Digging Up the Past
School pupils have been getting their hands dirty (virtually, that is) as part of series of free, fun online archaeology-themed workshops.
Dig School was launched to help teachers and home-schooling families inspire 8 to 15 year olds to explore history from their laptops and tablets, offering them the chance to develop new skills and knowledge and continue to enjoy learning during what has been a challenging time for both schools and their pupils.
The project was devised by Professor Carenza Lewis, well-known for her appearances on TV’s iconic archaeology series Time Team and now Professor for Public Engagement at the University of Lincoln. It has been developed in collaboration with the Council for British Archaeology and funded through Historic England’s award-winning Heritage Schools programme.
Dig School has been underpinned by Professor Lewis’ research into medieval settlements, which is transforming our understanding of the long-term development of apparently unchanging rural towns and villages by charting changes in the number of pottery sherds over centuries. Several of her recent publications have discussed one very topical event – the impact of the medieval Black Death plague pandemic.
“For the first time, the pottery data are showing that nine out of ten settlements shrank, on average to half their former size, after the pandemic,” explains Professor Lewis. “Like today, no settlement was left unaffected, although no evidence of this now survives above ground, just those tiny scraps of people’s long-discarded pots.”
Thousands of teenage school pupils had helped with the excavations, and when this 21st Century pandemic closed UK schools in March 2020, Professor Lewis was keen to see if an online programme could engage students in the same way that the actual digs had done.
She says: “I’d seen how the hunt for new discoveries in unexpected places, such as village gardens, enthralled even the most reluctant learners, and hoped we might be able to do the same online to help students, teachers, and carers during this difficult time."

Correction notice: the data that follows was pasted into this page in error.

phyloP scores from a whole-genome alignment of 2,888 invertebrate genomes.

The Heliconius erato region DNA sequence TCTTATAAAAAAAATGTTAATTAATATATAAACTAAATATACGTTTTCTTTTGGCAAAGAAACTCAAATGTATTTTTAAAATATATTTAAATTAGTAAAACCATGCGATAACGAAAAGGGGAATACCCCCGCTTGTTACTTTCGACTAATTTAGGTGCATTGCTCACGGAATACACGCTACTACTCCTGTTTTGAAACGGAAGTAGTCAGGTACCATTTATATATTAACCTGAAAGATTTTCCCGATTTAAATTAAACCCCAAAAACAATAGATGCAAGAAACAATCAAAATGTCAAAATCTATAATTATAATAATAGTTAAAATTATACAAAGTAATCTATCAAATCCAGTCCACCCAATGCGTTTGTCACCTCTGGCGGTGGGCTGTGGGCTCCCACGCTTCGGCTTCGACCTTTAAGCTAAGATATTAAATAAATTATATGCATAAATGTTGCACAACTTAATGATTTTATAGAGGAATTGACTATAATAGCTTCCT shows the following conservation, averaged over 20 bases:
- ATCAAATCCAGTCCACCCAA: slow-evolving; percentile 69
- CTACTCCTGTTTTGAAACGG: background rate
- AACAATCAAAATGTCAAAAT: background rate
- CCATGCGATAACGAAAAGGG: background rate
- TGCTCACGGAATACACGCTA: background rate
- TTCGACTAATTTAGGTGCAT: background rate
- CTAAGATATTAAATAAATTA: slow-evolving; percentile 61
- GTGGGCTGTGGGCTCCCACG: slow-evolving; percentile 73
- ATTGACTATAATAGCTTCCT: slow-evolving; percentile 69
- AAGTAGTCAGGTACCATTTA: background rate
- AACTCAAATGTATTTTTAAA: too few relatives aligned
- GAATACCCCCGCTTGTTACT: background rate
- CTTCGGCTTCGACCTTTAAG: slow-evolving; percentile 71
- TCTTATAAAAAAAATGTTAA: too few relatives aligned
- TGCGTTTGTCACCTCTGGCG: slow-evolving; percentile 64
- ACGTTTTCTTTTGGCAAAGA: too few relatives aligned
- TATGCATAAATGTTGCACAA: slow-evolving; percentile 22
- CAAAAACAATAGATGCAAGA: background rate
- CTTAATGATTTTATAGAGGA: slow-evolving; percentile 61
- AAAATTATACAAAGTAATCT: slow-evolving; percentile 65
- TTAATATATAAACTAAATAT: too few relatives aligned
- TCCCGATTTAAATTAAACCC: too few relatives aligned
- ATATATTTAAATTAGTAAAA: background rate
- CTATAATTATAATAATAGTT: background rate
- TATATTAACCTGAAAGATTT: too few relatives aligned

Professor Carenza Lewis
Dig School is about learning how to use evidence to answer questions, and finding out how to make new discoveries in ordinary places without necessarily leaving your house, as nobody could during lockdown. Enquiries include Stone Age life and medieval murder, and pupils can examine evidence ranging from archaeological artefacts, historic maps, and ancient bones to scientific data and Google Earth.
The workshops feature videos and interactive activities in the shape of challenges, puzzles, games, and investigations. Assessment tools and certificates are also provided for schools and home-schoolers wanting to evaluate and recognise students' learning.
"Week by week, students have been able to enjoy developing new ideas, interests, and transferrable skills for life and learning, leading up to real excavations in places where they live, which have been carried out by students as far away as Colorado”, says Professor Lewis.
Dig School was launched as the new term started in late April 2020, with schools still closed to the majority of students. Within a month it had attracted more than 1,200 registered users responsible for 61,000 learners. The majority of these were in the UK, but others were from as far afield as Nigeria, Qatar, Russia, Australia, Peru, the USA, and Canada.
“The response from teachers and parents has been really positive, acknowledging how much they and their students are gaining from Dig School,” adds Professor Lewis. “Many have mentioned the animated discussions that have arisen, while feedback during the workshops has revealed the real impact that they are having on a wide range of learning skills.”
To find out more about Dig School, visit the project website.
Meet the Expert
Professor for the Public Understanding of Research
Carenza Lewis is Professor for the Public Understanding of Research.
She combines research and teaching in archaeology, history and heritage with public engagement, with particular interests in medieval rural settlement, demography and landscape; public and community archaeology; heritage; medieval history; and childhood in the past.